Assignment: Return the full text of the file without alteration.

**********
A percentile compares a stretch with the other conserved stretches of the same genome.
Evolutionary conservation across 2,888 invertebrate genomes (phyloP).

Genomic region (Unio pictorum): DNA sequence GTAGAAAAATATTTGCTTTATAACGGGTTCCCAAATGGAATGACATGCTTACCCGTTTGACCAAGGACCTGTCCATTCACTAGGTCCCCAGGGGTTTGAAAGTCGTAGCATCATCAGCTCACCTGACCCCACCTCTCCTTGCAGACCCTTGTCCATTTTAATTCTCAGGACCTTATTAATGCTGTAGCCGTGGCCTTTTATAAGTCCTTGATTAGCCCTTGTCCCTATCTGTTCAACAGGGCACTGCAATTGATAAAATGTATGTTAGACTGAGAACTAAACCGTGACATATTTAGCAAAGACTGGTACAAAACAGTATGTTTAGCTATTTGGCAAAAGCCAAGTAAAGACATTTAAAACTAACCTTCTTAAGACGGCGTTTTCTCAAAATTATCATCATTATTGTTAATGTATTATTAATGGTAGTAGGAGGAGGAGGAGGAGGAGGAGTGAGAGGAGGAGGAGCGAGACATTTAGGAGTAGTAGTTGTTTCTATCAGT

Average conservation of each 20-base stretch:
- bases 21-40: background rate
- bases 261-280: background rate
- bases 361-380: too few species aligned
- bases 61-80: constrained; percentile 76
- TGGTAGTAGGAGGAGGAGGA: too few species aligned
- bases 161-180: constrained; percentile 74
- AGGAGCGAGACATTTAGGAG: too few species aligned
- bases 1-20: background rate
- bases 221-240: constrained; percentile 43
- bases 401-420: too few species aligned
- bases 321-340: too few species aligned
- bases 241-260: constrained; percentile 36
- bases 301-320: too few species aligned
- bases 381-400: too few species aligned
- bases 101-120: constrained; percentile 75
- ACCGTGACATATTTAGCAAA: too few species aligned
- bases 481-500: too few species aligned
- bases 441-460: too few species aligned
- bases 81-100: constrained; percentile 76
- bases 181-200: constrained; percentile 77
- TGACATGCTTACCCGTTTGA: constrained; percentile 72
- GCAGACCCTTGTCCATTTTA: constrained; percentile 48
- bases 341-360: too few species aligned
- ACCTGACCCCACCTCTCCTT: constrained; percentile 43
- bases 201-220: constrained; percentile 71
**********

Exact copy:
A percentile compares a stretch with the other conserved stretches of the same genome.
Evolutionary conservation across 2,888 invertebrate genomes (phyloP).

Genomic region (Unio pictorum): DNA sequence GTAGAAAAATATTTGCTTTATAACGGGTTCCCAAATGGAATGACATGCTTACCCGTTTGACCAAGGACCTGTCCATTCACTAGGTCCCCAGGGGTTTGAAAGTCGTAGCATCATCAGCTCACCTGACCCCACCTCTCCTTGCAGACCCTTGTCCATTTTAATTCTCAGGACCTTATTAATGCTGTAGCCGTGGCCTTTTATAAGTCCTTGATTAGCCCTTGTCCCTATCTGTTCAACAGGGCACTGCAATTGATAAAATGTATGTTAGACTGAGAACTAAACCGTGACATATTTAGCAAAGACTGGTACAAAACAGTATGTTTAGCTATTTGGCAAAAGCCAAGTAAAGACATTTAAAACTAACCTTCTTAAGACGGCGTTTTCTCAAAATTATCATCATTATTGTTAATGTATTATTAATGGTAGTAGGAGGAGGAGGAGGAGGAGGAGTGAGAGGAGGAGGAGCGAGACATTTAGGAGTAGTAGTTGTTTCTATCAGT

Average conservation of each 20-base stretch:
- bases 21-40: background rate
- bases 261-280: background rate
- bases 361-380: too few species aligned
- bases 61-80: constrained; percentile 76
- TGGTAGTAGGAGGAGGAGGA: too few species aligned
- bases 161-180: constrained; percentile 74
- AGGAGCGAGACATTTAGGAG: too few species aligned
- bases 1-20: background rate
- bases 221-240: constrained; percentile 43
- bases 401-420: too few species aligned
- bases 321-340: too few species aligned
- bases 241-260: constrained; percentile 36
- bases 301-320: too few species aligned
- bases 381-400: too few species aligned
- bases 101-120: constrained; percentile 75
- ACCGTGACATATTTAGCAAA: too few species aligned
- bases 481-500: too few species aligned
- bases 441-460: too few species aligned
- bases 81-100: constrained; percentile 76
- bases 181-200: constrained; percentile 77
- TGACATGCTTACCCGTTTGA: constrained; percentile 72
- GCAGACCCTTGTCCATTTTA: constrained; percentile 48
- bases 341-360: too few species aligned
- ACCTGACCCCACCTCTCCTT: constrained; percentile 43
- bases 201-220: constrained; percentile 71